How I Combine strategies to reduce post ERCP pancreatitis rates to a minimum

By Dr Martin L Freeman, Division of Gastroenterology, Hepatology, and Nutrition, University of Minnesota

There are a number of strategies – now up to 5 all beginning with the letter P (well, almost!)

  1. Patient selection – understand risk factors and avoid marginally indicated ERCP, especially in high risk patients
  2. Procedure related variables are important, but new data suggest that guidewire passage into the pancreas may be as or more important than contrast injection – thus caution with the pure guidewire cannulation technique, and see measures below; when a guidewire is passed into a normal pancreatic duct, especially in a high risk patient, it is advisable to place a pancreatic stent, especially during the ‘Dual Wire” cannulation approach, or prior to precut sphincterotomy.
  3. Pancreatic stents  – despite all the new approaches, placement of a pancreatic stent remains a cornerstone of prevention in high risk cases; learning how to reliably place a small caliber pancreatic stent, even in difficult anatomy, can be a lifesaver, and generally involves use of small caliber (0.018 to 0.025″) guidewires and newer stent designs; 3 or 4 French stents can be either long (8-12 cm), unflanged, or short (2-3cm), generally with an inner flange if patient very high risk; softer materials are available for pancreatic stents from at least two manufacturers now.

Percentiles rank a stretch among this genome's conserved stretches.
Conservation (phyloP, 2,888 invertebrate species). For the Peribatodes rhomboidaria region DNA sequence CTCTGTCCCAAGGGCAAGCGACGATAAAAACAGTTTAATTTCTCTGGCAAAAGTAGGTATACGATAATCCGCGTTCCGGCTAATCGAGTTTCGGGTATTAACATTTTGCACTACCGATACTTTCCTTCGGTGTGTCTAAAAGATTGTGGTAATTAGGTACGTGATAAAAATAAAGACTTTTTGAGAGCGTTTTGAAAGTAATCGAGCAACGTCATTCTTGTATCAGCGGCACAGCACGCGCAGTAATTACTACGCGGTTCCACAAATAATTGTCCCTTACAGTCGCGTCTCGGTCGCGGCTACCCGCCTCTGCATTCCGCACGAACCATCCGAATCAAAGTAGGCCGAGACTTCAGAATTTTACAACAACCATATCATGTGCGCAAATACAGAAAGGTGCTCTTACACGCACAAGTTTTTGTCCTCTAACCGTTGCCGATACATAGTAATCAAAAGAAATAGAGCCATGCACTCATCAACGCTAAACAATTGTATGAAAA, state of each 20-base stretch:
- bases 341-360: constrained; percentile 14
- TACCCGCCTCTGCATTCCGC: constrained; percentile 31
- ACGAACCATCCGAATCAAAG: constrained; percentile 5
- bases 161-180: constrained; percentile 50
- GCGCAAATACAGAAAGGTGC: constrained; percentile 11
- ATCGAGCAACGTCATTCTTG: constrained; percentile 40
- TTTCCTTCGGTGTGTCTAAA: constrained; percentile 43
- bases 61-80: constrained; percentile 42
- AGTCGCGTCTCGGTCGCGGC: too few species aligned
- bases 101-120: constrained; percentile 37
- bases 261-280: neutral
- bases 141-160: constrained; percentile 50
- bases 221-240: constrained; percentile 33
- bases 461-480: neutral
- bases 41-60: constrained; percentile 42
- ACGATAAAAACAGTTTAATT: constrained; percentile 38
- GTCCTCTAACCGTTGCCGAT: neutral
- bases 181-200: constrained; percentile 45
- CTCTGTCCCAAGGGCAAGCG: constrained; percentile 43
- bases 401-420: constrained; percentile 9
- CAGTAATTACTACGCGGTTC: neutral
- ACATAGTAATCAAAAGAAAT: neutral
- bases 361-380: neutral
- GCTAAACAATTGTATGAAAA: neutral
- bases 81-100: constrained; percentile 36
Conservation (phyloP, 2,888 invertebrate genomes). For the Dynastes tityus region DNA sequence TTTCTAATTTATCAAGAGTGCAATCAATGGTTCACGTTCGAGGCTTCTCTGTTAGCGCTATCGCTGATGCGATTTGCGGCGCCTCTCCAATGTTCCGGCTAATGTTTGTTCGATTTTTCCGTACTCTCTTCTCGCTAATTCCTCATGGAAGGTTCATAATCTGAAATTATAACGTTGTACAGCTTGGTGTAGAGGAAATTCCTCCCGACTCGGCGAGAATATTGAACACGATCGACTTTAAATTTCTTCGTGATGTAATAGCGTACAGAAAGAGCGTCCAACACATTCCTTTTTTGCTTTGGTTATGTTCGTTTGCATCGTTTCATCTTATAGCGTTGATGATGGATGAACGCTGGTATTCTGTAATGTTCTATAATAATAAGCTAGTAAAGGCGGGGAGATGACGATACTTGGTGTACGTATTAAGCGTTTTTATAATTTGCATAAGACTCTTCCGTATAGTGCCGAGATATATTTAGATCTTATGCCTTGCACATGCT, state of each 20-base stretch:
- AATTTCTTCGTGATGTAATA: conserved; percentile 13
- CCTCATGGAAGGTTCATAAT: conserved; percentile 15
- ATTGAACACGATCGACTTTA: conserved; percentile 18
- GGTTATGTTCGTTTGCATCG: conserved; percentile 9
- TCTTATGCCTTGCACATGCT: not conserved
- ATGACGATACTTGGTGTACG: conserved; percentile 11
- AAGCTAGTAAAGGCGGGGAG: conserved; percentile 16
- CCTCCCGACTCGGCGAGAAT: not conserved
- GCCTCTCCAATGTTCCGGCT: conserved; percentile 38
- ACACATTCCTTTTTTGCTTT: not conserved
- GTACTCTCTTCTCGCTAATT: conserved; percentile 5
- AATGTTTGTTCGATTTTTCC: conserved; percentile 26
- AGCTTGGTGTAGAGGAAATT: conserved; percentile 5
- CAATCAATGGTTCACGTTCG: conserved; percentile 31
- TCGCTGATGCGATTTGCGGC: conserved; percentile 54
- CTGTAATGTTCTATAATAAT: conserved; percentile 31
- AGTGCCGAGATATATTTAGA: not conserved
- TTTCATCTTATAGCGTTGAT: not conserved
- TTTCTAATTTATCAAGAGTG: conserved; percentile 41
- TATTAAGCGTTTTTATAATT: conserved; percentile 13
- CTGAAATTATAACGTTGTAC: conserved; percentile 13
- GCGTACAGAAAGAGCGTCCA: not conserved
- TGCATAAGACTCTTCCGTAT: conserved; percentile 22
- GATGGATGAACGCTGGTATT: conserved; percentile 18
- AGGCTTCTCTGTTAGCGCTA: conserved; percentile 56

4. Pharmacologic prevention. Administration of rectal NSAIDs, particularly indomethacin, has been shown to reduce risk of PEP by about 40-60%; however its role in supplanting the above measures is unclear. A substantial number of patients have contraindications to NSAIDs – allergy, renal insufficiency, coagulopathy, etc, such that overreliance on NSAIDS will not be an effective strategy.
  5. Phluids (Fluids!). A number of studies have recently shown that pre and post procedure administration of aggressive hydration with lactated Ringer’s solution reduces risk  and/or severity of post ERCP pancreatitis; when allowed by absence of cardiac or renal issues, this strategy is useful in combination with above approaches.

Combining all of the above should lead to post ERCP pancreatitis rates of well under 5%, even in centers performing high risk cases.